Dance, art, music, drama and more: Croydonites returns with its biggest ever programme

“Trollied” Pic: Lukasz Izdebski 

Innovative theatre festival Croydonites returns for the 6th year in a row with its biggest ever programme of experimental drama, performance, dance, art and music.

This year’s edition also marks Croydon being selected as the 2023 London Borough of Culture, which empowers local arts and is one of the financiers of Croydonites, together with Croydon Council, the Arts Council of England, and the National Lottery Heritage Fund.

Starting last week, Croydonites runs until November 18 and features 22 artists, over half of which are from Croydon, five local commissions and four seed commissions, designed to help emerging artists with a financial contribution of £300.

The festival’s first night opened at Fairfield Halls with “Hope Hunt” a solo performance choreographed by Oona Doherty and performed by Sati Veyrunes and “Trollied” by In Bed with My Brother, a provocative DJ set about the cost of living crisis.

“Hope Hunt” Pic: Lukasz Izdebski 

Croydonites founder, Anna Arthur, 53, who works as a contemporary dance producer, said that the idea for the festival came to her in 2014 after some local theatre projects in the area had collapsed.

“We have so much amazing theatre in London and none of it was coming to Croydon, so I thought maybe I should start something,” said Arthur.

“I feel like [Croydonites] should be the LIFT of South London.”

The audience at a Croydonites event Pic: Lukasz Izdebski 

Arthur told ELL that she would like Croydon residents and artists to see Croydonites as a “friendly face and an open door”.

Croydon-born Katie Hurley, 35, who joined Arthur in the planning of Croydonites in 2021, said that the main focus of the festival is to bring “high quality at our doorstep”.

“Every town should have its own experimental theatre festival,” said Hurley.

Hurley said that Croydon notoriously has a “bad reputation”, but Croydonites has helped build the local arts ecology.

Anna Arthur and Katie Hurley during the first night of Croydonites Pic: Ilenia Reale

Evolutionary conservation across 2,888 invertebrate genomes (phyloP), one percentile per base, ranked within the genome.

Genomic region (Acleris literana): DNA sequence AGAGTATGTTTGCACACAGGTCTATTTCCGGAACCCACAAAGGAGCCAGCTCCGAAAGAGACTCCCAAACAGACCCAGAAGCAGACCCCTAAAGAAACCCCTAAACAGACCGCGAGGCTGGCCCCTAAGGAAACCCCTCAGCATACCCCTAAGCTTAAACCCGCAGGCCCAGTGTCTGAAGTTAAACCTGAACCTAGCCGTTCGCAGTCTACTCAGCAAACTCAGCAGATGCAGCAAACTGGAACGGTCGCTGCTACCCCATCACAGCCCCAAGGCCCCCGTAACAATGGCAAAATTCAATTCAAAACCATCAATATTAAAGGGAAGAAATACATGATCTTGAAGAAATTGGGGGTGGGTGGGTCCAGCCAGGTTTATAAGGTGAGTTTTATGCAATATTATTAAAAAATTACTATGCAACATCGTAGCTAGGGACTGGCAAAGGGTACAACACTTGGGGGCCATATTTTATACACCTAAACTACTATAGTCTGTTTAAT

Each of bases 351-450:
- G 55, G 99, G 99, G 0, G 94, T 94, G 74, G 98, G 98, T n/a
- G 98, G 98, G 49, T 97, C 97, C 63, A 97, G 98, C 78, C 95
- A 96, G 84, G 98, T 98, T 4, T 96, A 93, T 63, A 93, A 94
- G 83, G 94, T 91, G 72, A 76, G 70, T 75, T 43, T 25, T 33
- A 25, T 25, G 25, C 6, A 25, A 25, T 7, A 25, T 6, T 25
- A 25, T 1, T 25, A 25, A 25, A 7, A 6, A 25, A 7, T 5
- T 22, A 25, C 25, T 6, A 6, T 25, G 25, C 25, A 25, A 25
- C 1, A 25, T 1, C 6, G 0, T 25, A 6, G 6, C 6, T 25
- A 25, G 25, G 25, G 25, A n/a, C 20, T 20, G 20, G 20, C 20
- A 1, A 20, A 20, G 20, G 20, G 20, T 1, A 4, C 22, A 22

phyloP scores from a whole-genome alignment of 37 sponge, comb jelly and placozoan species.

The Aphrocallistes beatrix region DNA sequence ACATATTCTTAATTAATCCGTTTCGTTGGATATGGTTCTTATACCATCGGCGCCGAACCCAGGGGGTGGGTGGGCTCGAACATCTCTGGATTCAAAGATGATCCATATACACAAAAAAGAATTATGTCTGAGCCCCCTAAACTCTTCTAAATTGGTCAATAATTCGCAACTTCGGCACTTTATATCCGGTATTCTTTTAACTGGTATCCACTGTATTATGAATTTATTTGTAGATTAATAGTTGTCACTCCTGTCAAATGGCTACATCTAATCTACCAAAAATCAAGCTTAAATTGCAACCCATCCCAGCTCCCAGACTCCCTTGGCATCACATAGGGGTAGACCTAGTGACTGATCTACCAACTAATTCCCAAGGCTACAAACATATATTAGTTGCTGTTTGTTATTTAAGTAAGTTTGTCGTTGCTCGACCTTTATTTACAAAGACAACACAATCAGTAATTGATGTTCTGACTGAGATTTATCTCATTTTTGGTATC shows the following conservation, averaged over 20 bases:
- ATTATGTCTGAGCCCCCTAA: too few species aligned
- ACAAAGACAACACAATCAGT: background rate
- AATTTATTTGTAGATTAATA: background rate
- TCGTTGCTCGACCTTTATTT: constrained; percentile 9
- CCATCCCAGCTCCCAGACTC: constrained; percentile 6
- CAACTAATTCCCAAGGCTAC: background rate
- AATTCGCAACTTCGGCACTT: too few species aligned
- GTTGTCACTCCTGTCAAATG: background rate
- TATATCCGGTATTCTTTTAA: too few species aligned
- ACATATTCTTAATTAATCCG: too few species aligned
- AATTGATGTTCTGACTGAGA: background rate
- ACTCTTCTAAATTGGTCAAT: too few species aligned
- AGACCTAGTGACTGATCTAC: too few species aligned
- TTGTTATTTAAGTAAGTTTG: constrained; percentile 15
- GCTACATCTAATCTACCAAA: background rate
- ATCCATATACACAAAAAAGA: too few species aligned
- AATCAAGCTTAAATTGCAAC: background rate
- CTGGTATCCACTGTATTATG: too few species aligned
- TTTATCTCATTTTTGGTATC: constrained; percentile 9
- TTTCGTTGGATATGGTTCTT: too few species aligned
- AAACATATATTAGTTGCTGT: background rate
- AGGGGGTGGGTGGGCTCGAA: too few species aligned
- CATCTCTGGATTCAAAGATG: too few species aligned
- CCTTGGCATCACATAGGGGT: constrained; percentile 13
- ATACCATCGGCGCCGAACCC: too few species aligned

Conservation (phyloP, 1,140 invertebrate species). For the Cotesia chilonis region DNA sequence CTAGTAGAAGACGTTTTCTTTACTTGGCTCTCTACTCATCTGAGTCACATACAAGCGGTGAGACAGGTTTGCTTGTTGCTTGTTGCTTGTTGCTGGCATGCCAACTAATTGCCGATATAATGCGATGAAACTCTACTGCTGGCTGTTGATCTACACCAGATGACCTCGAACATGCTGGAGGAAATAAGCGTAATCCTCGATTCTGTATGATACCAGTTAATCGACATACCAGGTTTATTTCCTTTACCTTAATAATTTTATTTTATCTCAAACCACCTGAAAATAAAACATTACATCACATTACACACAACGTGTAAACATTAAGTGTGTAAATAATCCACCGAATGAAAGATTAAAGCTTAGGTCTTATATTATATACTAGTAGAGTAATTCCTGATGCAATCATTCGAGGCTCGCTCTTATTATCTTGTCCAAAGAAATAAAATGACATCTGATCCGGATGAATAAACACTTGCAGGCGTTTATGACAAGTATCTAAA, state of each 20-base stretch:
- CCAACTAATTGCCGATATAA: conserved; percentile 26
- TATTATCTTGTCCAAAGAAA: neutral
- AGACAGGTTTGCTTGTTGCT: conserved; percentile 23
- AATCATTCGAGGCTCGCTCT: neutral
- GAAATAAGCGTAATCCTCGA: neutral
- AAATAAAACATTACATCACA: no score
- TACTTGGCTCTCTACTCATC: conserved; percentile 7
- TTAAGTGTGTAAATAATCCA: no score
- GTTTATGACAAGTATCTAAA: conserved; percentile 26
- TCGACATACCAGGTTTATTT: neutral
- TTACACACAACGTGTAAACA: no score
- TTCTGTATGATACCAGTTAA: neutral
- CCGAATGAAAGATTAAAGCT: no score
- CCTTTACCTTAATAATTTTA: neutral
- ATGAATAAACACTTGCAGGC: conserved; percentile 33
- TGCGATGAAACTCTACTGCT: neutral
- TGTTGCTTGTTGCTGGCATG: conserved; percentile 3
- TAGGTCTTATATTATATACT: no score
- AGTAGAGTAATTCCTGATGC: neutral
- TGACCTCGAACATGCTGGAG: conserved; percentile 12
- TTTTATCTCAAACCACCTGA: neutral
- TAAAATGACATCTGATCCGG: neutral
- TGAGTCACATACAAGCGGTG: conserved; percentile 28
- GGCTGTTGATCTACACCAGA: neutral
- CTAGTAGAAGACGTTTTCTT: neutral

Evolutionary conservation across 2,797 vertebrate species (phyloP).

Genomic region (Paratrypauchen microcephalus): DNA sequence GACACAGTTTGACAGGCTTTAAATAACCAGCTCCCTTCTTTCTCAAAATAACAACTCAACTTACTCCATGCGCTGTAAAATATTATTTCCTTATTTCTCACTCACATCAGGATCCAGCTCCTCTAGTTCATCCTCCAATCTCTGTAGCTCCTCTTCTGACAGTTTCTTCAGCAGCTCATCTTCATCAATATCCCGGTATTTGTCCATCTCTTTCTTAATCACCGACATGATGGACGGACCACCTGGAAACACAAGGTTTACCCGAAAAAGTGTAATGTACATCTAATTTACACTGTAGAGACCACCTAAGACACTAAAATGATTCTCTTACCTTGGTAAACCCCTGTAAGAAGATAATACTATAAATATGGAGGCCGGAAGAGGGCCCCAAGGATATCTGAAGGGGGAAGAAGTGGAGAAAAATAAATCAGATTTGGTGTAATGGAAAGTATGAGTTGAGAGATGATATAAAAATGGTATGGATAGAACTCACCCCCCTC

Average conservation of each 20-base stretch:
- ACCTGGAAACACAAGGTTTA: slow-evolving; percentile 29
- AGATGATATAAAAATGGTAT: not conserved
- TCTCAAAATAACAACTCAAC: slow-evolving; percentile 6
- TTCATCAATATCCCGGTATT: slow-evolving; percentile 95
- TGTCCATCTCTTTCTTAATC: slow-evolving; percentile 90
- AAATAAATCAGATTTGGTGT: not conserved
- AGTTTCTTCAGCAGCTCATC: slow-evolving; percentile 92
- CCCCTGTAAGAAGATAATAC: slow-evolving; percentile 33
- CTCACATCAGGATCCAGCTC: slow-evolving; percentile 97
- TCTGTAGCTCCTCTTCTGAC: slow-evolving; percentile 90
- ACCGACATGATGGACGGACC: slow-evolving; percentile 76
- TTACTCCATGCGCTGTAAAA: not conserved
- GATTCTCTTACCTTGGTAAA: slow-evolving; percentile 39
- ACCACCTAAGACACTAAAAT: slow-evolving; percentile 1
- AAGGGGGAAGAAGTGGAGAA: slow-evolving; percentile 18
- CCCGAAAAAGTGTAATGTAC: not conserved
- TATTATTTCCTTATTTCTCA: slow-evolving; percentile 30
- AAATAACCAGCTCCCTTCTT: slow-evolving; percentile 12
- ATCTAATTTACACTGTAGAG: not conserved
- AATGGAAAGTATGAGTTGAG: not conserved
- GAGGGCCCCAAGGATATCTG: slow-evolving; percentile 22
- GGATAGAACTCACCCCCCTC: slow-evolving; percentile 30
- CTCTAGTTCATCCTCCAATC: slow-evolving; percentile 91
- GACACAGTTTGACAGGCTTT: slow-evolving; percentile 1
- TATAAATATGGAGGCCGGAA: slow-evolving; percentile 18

Croydonites will continue its programme featuring dance performances like SLiDE’s “Unexpected Item” on November 9 and Aaron Baksh’s “Exodus” on Novemebr 10, as well as short works by emerging local artists as part of a project called Croydonbites on November 11. The festival will also showcase absurdist cabaret show “Patching things up” by Catherine Hoffman on November 17 and an improvised musical comedy experience by Abandoman on November 18.

Twenty four-year-old Katia KH Del Rio Smith, who is perfoming in Croydonites for the second year in a row, told ELL that they got many opportunities from Croydonites that helped their acting performance “Descent” take off.

“I think [Croydonites] is showcasing what’s here,” said KH Del Rio Smith, “Croydon is such a bright, vibrant, creative place, but not a lot of people know about it.

“Croydonites really is an opportunity to see all of these things, to put them on a platform, to give voices to people who don’t really have them.”

Sam van leer, 35, and Luke Rose, 25, came to attend the first night of the festival, not just as audience members but also as founders of Sessami, a ticketing platform created to support local events such as Croydonites.

“It’s a fantastic cause to support local theatre and up-and-coming artists,” said Rose.

“The whole reason we do what we do for ticketing is that events like this will disappear if we don’t support them and push people towards them,” said van leer, “Some people don’t realise how great stuff can be on their doorstep.”

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